Sennacherib's Prism, which details the events of Sennacherib's campaign against Judah, was discovered in the ruins of Nineveh in 1830, and is now stored at the Oriental Institute in Chicago, Illinois.[2] The account dates from about 690 BCE. The text of the prism boasts how Sennacherib destroyed 46 of Judah's cities and trapped Hezekiah in Jerusalem "like a caged bird." The text goes on to describe how the "terrifying splendor" of the Assyrian army caused the Arabs and mercenaries reinforcing the city to desert. It adds that the Assyrian king returned to Assyria where he later received a large tribute from Judah. This description inevitably varies somewhat from the Jewish version in the Tanakh. The massive Assyrian casualties mentioned in the Tanakh are not mentioned in the Assyrian version.

After he besieged Jerusalem, Sennacherib was able to give the surrounding towns to Assyrian vassal rulers in Ekron, Gaza and Ashdod. His army still existed when he conducted campaigns in 702 BCE and from 699 BCE until 697 BCE, when he made several campaigns in the mountains east of Assyria, during one of which he received tribute from the Medes. In 696 BCE and 695 BCE, he sent expeditions into Anatolia, where several vassals had rebelled following the death of Sargon II. Around 690 BCE, he campaigned in the northern Arabian deserts, conquering Dumat al-Jandal, where the queen of the Arabs had taken refuge.[4]

Other theories

Herodotus wrote that the Assyrian army was overrun by mice when attacking Egypt.[5] Some Biblical scholars take this to an allusion that the Assyrian army was decimated by a mouse or rat borne disease such as bubonic plague.[3][6] Even without relying on that explanation, John Bright suggested it was an epidemic of some kind that saved Jerusalem.[3]

In What If?, a collection of essays on counterfactual history, historian Willian H. McNeill speculates that the accounts of mass death among the Assyrian army in the Tanakh might be explained by an outbreak of cholera (or other water-borne diseases) due to the springs beyond the city walls having been blocked, thus depriving the besieging force of a safe water supply.

Henry T. Aubin writes in The Rescue of Jerusalem: The Alliance Between Hebrews and Africans in 701 B.C. that the Assyrian army was routed by an Egyptian army under Kushite (Nubian) command.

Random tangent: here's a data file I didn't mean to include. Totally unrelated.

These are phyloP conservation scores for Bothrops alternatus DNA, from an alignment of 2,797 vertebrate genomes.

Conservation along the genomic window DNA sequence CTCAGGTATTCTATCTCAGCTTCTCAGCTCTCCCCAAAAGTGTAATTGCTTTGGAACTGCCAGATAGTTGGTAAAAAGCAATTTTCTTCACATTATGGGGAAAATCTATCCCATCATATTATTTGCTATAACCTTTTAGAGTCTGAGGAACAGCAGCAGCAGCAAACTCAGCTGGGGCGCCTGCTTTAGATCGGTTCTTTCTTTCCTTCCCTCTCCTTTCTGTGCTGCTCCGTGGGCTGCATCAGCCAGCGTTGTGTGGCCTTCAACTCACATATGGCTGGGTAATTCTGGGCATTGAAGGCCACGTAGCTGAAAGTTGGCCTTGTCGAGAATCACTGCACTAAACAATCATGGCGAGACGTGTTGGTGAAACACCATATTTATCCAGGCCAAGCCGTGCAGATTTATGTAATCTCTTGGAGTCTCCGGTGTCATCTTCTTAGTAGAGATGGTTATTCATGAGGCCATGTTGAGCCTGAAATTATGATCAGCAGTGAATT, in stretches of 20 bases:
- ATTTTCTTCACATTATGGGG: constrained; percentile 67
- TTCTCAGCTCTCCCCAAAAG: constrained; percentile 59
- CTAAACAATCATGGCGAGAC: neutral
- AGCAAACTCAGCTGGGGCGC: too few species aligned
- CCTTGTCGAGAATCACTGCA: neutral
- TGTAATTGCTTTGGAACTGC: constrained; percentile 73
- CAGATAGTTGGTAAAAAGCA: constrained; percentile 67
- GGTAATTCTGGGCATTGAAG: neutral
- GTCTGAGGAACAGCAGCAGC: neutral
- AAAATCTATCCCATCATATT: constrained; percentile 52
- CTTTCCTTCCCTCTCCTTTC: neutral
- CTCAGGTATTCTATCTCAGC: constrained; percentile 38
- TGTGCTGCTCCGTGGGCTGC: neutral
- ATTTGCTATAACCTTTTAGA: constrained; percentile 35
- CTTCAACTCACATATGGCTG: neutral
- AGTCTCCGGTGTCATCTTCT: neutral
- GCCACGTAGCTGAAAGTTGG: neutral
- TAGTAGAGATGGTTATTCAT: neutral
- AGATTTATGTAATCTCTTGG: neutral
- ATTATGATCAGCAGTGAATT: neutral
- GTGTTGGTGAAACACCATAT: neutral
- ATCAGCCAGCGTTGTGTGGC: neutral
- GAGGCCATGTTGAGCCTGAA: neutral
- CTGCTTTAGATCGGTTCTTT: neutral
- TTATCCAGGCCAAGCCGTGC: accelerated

The prophecy of Isaiah did not come to pass immediately, but did eventually intersect with Sennacherib. In 681 BCE, while worshipping in the temple of Nisroch, the king of Assyria was killed by two of his sons. He had ruled Assyria for 24 years.

The event contributed to a belief in Judaism at the time, that Jerusalem was under divine protection.[1] [3]

Willian H. McNeill's What If? essay speculates that the retreat served to support Judaism's then-new monotheistic tradition. McNeill reasons that the Assyrian siege of Jerusalem holds special historical significance due to the newness (at the time) of the monotheistic tradition in Judaism. McNeill argues that the apparent defeat of Sennacherib by YHWH supported the idea of monotheism in an age when a conquered people typically adopted the god or gods of their conquerors, as their own had failed to protect them. The extraordinary defeat of Sennacherib which McNeill suggests, by disease which was as yet not understood, would have proven YHWH superior to the gods of the most powerful nation then known to the Jews, Assyria. McNeill concludes that if Sennacherib had taken the city, the Jews may have adopted polytheism, and consequently, the Abrahamic religions would not exist.

An 1813 poem by Lord Byron, The Destruction of Sennacherib, commemorates Sennacherib's campaign in Judea from the Hebrew point of view. Written in anapestic tetrameter, the poem was popular in school recitations.

Ancient sources

See also


  1. Malamat, Abraham and Ben-Sasson, Haim Hillel. A History of the Jewish People, Harvard University Press, 1976 ISBN 9780674397316
  2. "Pritchard, James B. ed., Ancient Near Eastern Texts, 2nd ed. (Princeton, New Jersey: Princeton University Press, 1955), 287ff". Archived from the original on 2014-10-06. Retrieved 2013-07-15.
  3. "A History of Israel", John Bright, SCM 1980, p.200
  4. Grayson 1991, p. 111-113.
  5. The History Of Herodotus, Book 2, Verse 141
  6. "Sennachrib", New Bible Dictionary, InterVarsity Press, 2nd Edition, Ed. J.D.Douglas, N.Hillyer, 1982